Deforestation is when humans remove or clear large areas of forest lands and related ecosystems for non-forest use, where the trees are never re-planted. These also include clearing for farming, ranch and urban uses. This results in damage to the quality of the land. Forests still cover about 30 percent of the world's land area, but groups of forest the size of Panama are lost each and every year.
How deforestation works
There are many different methods of deforestation for many different purposes, all of which end with the same effect. These include land clearing to prepare for livestock grazing or expansion of crop planting, commercial logging and timber harvests and slash-and-burn forest cutting for subsistence farming. There are also many natural events that result in deforestation, such as volcanic eruption, stand wind throw from hurricanes, catastrophic forest fires, or changes in local climate and rainfall regimes, which only represent a small fraction of deforestation worldwide.
Who deforestation effects
The act of deforestation results in many different effects, both positive and negative. Positive effects include job increases in farming as there is more land to develop crops, ect. It increases the economic value to land owners and creates land free to use for building. It also gives poorer people living nearby the affected area jobs, food and space. However some negative examples include soil erosion, where soil and in them are exposed to the sun’s heat. Soil moisture is dried up, nutrients evaporate and bacteria that help break down organic matter are affected. Eventually, rain washes down the soil surfaces and erosion takes place. Soils never get their full potential back. Another includes climate change. Plants absorb Carbon Dioxide CO2 which is a greenhouse gas from the atmosphere and uses it to produce carbohydrates, fats, and proteins that make up trees. In return, it gives off Oxygen. Destroying the forests mean CO2 will remain in the atmosphere and in addition, destroyed vegetation will give off more CO2 stored in them as they break down. This will alter the climate of that region. Cool climates may get a lot hotter and hot places may get a lot cooler. Loss of biodiversity is also an example, where many wonderful species of plants and animals have been lost, and many others remain endangered. More than 80% of the world's species remain in the Tropical Rainforest. It is estimated that about 50 to 100 species of animals are being lost each day as a result of destruction of their habitats, and that is a tragedy. These facts go to show that deforestation affects us humans and our wildlife both positively and negatively. However the negative facts outweigh the positive. How can farmers farm if the very soil they are using is eroding? What if cool places such as Antarctica get a lot hotter and the ice begins to melt? will it raise water levels and flood countries we once knew, as a result of our actions? Will beautiful wildlife we saw as children only be seen in history books because they lost their homes?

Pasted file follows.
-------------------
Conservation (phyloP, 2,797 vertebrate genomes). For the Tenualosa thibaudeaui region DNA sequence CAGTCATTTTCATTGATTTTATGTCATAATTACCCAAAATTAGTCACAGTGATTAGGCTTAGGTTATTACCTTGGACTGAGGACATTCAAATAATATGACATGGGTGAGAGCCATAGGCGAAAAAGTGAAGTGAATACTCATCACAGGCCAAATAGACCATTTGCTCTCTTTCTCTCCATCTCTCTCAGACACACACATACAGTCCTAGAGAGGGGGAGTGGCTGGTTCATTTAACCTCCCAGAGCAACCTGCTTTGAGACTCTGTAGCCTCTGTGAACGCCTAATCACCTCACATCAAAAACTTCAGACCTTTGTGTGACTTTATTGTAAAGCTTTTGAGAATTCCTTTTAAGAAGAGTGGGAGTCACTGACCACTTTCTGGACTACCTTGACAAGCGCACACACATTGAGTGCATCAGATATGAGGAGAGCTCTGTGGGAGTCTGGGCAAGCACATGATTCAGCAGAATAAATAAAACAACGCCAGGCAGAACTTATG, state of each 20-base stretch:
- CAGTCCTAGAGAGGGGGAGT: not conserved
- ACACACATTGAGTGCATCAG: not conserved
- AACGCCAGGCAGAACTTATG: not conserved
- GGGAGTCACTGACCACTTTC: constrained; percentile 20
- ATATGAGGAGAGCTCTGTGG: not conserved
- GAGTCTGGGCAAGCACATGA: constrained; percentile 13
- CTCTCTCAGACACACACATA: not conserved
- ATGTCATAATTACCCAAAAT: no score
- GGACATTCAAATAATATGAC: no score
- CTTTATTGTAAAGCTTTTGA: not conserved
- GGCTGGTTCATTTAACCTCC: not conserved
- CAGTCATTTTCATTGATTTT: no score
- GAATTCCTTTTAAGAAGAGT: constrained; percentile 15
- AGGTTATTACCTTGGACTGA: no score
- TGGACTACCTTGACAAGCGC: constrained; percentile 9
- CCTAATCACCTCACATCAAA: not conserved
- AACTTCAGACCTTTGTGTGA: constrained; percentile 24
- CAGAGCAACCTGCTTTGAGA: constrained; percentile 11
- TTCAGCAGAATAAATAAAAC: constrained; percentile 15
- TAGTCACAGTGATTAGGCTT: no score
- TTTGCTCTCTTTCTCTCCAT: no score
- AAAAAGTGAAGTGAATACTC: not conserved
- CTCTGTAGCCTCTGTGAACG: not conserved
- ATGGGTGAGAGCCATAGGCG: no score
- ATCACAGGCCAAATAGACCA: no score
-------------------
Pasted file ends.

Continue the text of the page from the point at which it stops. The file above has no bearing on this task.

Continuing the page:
Why deforestation is positive
There are quite a few reasons for why deforestation is positive. These can include increasing economic value to land owners and create land free to use for buildings. This makes it possible for communities to be built as forests make way for residential houses, office buildings and factories. Deforestation can also mean the conversion of forest land to productive land for uses like farming. This results in better and more abundant production of food and materials. Economically, deforestation can contribute in giving many communities the opportunity to make positive changes in their lives, such as poor Brazilians working in the Amazon, where they get jobs, food and space.
Why deforestation is negative
Unfortunately, the negative effects outweigh the positive when it comes to deforestation. Some of which include exposing soil to heat and rain.